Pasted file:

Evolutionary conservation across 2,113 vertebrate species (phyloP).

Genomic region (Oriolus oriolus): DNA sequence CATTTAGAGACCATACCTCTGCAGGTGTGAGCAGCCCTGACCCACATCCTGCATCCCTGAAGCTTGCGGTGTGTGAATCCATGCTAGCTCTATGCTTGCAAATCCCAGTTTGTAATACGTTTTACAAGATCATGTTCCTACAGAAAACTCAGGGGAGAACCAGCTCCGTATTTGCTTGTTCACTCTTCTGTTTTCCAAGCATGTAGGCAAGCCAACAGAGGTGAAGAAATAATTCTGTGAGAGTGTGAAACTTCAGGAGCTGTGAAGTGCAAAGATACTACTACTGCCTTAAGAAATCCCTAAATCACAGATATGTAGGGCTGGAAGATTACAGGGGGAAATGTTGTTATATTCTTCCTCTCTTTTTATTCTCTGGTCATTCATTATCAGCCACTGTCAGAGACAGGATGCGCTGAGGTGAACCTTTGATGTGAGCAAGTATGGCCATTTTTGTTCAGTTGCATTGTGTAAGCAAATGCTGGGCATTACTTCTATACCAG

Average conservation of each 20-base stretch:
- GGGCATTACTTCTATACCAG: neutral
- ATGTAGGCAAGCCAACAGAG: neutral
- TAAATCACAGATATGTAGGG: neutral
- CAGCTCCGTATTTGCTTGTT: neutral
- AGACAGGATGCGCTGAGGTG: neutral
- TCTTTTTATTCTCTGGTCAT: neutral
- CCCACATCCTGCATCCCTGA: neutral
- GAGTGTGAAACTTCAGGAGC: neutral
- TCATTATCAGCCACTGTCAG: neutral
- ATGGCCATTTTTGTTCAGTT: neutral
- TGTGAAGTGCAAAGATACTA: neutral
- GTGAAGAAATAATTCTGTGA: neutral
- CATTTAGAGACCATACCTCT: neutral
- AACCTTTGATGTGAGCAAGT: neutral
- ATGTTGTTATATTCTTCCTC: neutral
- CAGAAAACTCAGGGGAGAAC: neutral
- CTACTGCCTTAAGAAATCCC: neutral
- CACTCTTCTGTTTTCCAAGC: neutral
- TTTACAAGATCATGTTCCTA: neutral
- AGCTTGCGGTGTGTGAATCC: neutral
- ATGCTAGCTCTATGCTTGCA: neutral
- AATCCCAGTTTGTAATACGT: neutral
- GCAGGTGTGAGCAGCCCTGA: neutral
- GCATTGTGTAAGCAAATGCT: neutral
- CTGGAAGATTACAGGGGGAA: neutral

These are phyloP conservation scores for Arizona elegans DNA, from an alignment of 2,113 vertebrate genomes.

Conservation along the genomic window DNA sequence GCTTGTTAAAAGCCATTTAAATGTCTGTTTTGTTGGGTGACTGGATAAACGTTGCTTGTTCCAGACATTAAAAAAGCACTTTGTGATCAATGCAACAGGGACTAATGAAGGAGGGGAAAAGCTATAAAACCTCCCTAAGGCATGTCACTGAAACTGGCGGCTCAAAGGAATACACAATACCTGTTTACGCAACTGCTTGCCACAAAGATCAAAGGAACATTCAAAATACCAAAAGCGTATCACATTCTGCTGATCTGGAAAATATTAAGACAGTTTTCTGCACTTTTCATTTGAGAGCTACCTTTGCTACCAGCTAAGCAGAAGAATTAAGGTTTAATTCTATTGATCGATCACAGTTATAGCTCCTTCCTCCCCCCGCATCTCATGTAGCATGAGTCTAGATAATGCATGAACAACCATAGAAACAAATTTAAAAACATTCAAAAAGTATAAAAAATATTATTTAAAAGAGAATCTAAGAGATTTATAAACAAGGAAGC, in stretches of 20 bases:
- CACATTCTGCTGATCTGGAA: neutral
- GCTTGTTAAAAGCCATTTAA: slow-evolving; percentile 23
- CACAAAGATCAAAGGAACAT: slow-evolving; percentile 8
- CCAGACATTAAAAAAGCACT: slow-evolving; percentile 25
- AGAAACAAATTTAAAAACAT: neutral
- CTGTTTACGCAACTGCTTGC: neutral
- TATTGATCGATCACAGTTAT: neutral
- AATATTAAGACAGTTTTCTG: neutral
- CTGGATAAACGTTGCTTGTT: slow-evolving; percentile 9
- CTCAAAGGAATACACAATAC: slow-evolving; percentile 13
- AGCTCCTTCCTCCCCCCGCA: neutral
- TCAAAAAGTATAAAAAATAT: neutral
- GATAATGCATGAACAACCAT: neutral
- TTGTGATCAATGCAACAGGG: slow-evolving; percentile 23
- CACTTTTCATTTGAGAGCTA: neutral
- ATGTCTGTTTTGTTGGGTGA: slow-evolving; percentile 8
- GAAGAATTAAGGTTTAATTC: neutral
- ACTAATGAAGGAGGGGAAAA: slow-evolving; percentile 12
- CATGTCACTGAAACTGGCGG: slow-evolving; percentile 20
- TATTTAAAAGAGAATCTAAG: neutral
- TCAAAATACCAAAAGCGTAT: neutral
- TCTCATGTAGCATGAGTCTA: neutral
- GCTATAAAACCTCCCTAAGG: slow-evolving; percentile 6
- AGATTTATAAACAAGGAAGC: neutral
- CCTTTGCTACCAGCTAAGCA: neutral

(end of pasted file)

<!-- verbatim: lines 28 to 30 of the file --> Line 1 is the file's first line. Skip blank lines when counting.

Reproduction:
- CTGGAAGATTACAGGGGGAA: neutral

These are phyloP conservation scores for Arizona elegans DNA, from an alignment of 2,113 vertebrate genomes.

Conservation along the genomic window DNA sequence GCTTGTTAAAAGCCATTTAAATGTCTGTTTTGTTGGGTGACTGGATAAACGTTGCTTGTTCCAGACATTAAAAAAGCACTTTGTGATCAATGCAACAGGGACTAATGAAGGAGGGGAAAAGCTATAAAACCTCCCTAAGGCATGTCACTGAAACTGGCGGCTCAAAGGAATACACAATACCTGTTTACGCAACTGCTTGCCACAAAGATCAAAGGAACATTCAAAATACCAAAAGCGTATCACATTCTGCTGATCTGGAAAATATTAAGACAGTTTTCTGCACTTTTCATTTGAGAGCTACCTTTGCTACCAGCTAAGCAGAAGAATTAAGGTTTAATTCTATTGATCGATCACAGTTATAGCTCCTTCCTCCCCCCGCATCTCATGTAGCATGAGTCTAGATAATGCATGAACAACCATAGAAACAAATTTAAAAACATTCAAAAAGTATAAAAAATATTATTTAAAAGAGAATCTAAGAGATTTATAAACAAGGAAGC, in stretches of 20 bases: